Not a “conservative” line. And if Trump is crazy than blame doesn’t accrue because we don’t blame the mentally ill for their condition.

      Arguments advanced by Republicans to excuse Trump during his impeachment hearing have some merit

      The “conservative” line is that the arguments to impeach Trump have no merit. I can’t recall TDH excusing Republican excuses. Please quote him.

      Delete
    8. Here’s an example that shows Somerby’s approach. He didn’t see how Michael Flynn’s interactions with the Russian ambassador truly undermined Obama’s policy of retaliation against Russia.

      So far, that is an acceptable view, if it was arrived at honestly after studying the case and weighing the evidence.

      But Somerby goes on to suggest that liberals who have a different view are either poorly informed or simply engaged in bad-faith or mindless tribalism.

      That is the point where Somerby’s disagreement veers into bad faith ad hominem attacks, and makes him seem to be taking the conservative side.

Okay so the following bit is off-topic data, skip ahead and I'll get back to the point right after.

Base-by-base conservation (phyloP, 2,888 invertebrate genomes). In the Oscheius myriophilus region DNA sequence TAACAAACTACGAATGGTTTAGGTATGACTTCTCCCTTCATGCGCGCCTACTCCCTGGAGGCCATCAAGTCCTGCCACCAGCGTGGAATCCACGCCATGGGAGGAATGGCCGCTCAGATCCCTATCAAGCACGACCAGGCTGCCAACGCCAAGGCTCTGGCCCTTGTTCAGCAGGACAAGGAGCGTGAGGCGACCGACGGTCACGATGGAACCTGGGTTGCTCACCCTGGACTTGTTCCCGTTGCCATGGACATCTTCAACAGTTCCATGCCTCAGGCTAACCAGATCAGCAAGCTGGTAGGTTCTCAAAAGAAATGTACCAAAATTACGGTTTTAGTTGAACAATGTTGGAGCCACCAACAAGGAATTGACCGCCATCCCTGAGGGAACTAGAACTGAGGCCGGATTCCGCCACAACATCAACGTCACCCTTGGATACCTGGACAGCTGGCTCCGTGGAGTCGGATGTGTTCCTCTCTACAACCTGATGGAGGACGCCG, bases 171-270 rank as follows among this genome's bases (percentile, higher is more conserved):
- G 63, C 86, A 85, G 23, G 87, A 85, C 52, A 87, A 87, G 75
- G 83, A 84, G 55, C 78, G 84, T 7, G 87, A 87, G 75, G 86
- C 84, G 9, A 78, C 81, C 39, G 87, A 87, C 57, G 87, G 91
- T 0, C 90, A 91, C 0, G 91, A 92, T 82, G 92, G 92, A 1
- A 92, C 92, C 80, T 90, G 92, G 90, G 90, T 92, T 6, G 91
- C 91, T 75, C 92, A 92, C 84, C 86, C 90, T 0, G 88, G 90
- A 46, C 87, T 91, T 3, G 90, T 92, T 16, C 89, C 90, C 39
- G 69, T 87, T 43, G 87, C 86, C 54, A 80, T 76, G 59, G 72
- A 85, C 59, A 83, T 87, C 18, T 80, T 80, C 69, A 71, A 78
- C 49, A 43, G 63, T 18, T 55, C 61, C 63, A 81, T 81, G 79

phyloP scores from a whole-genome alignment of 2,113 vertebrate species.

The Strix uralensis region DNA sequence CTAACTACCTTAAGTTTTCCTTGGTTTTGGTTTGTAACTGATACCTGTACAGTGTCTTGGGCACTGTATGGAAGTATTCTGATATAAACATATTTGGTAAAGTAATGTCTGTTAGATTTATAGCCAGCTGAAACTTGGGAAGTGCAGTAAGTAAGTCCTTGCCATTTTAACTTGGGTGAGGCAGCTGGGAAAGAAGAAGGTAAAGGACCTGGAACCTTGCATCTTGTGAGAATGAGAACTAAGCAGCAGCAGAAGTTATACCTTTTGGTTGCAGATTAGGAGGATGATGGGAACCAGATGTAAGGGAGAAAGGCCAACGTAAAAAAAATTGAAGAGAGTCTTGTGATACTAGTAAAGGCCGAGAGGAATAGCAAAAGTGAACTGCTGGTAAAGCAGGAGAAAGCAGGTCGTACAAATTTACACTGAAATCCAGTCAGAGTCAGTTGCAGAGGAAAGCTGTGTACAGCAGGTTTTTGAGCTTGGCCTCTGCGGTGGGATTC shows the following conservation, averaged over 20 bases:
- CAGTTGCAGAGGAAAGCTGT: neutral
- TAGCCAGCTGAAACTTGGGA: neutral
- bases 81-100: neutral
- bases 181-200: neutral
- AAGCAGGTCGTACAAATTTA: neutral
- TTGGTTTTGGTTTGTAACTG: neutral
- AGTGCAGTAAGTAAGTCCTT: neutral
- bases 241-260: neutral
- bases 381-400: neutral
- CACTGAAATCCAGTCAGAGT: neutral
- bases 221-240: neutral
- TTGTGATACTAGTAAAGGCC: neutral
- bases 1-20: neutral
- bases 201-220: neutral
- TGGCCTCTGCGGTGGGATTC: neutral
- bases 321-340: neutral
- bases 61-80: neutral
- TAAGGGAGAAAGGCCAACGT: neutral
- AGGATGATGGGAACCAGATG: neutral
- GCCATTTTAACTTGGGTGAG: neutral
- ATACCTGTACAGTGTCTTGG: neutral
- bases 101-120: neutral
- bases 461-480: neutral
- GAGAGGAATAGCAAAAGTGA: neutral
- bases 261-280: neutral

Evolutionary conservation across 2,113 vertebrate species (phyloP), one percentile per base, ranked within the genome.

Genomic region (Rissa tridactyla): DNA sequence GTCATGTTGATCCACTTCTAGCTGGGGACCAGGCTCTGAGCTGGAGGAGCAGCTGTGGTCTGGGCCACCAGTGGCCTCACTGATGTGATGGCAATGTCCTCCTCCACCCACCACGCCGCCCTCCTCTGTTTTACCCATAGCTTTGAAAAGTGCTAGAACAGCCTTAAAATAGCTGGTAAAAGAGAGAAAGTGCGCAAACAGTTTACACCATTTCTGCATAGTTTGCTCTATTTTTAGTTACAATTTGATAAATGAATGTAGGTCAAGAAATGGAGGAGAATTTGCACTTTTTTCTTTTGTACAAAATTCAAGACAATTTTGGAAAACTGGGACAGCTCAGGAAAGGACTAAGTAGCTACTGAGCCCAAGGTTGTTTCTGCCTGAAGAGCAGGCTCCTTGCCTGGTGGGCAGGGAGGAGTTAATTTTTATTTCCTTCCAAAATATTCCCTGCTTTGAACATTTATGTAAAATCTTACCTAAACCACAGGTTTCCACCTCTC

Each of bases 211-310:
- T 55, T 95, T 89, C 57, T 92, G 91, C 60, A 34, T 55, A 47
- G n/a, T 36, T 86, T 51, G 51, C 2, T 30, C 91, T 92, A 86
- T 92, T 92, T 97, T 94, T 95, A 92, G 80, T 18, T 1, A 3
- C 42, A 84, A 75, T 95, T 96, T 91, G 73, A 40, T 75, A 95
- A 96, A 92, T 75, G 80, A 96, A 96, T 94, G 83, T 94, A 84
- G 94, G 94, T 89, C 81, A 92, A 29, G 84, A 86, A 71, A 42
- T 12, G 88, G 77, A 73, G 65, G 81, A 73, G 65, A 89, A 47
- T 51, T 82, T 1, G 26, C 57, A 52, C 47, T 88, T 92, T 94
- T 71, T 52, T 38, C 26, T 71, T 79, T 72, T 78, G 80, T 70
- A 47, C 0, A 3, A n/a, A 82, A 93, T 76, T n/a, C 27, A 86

Delete
    9. Here’s an example of why it’s difficult to deal with the comments of the Anonymous cohort. You don’t quote TDH. You just tell me what TDH sees, thinks, believes, or suggests.

      Are you talking about the TDH blog entry from 5/14/20, where TDH says:

      According to this fairly conventional summary of the case, Flynn told Kislyak not to retaliate against the U.S. as a result of the new sanctions. As a result, the Russkies didn’t! … That has always struck us as a puzzling though comical story. But these are highly tribalized times, and stories like that will take hold.

      Now, Flynn seems to me to be in violation of the Logan Act here, but that law has been on the books since 1799 and has garnered only two indictments (the last in the 1850s) and no convictions. And, of course, the Logan Act is not the source of Flynn’s legal problems.

      Just as the source of TDH’s criticism isn’t Flynn, but Slate’s coverage of Flynn.

      But maybe you’ve got some other blog entry in mind. If so, which one?

      Delete
    10. We all saw the same TDH writing, deadrat. He does the same thing every day. He starts out with some premise or quote and devolves into a tirade against liberals and humanity, of which journalists are apparently the worst examples, followed closely by women who get drunk at frat parties.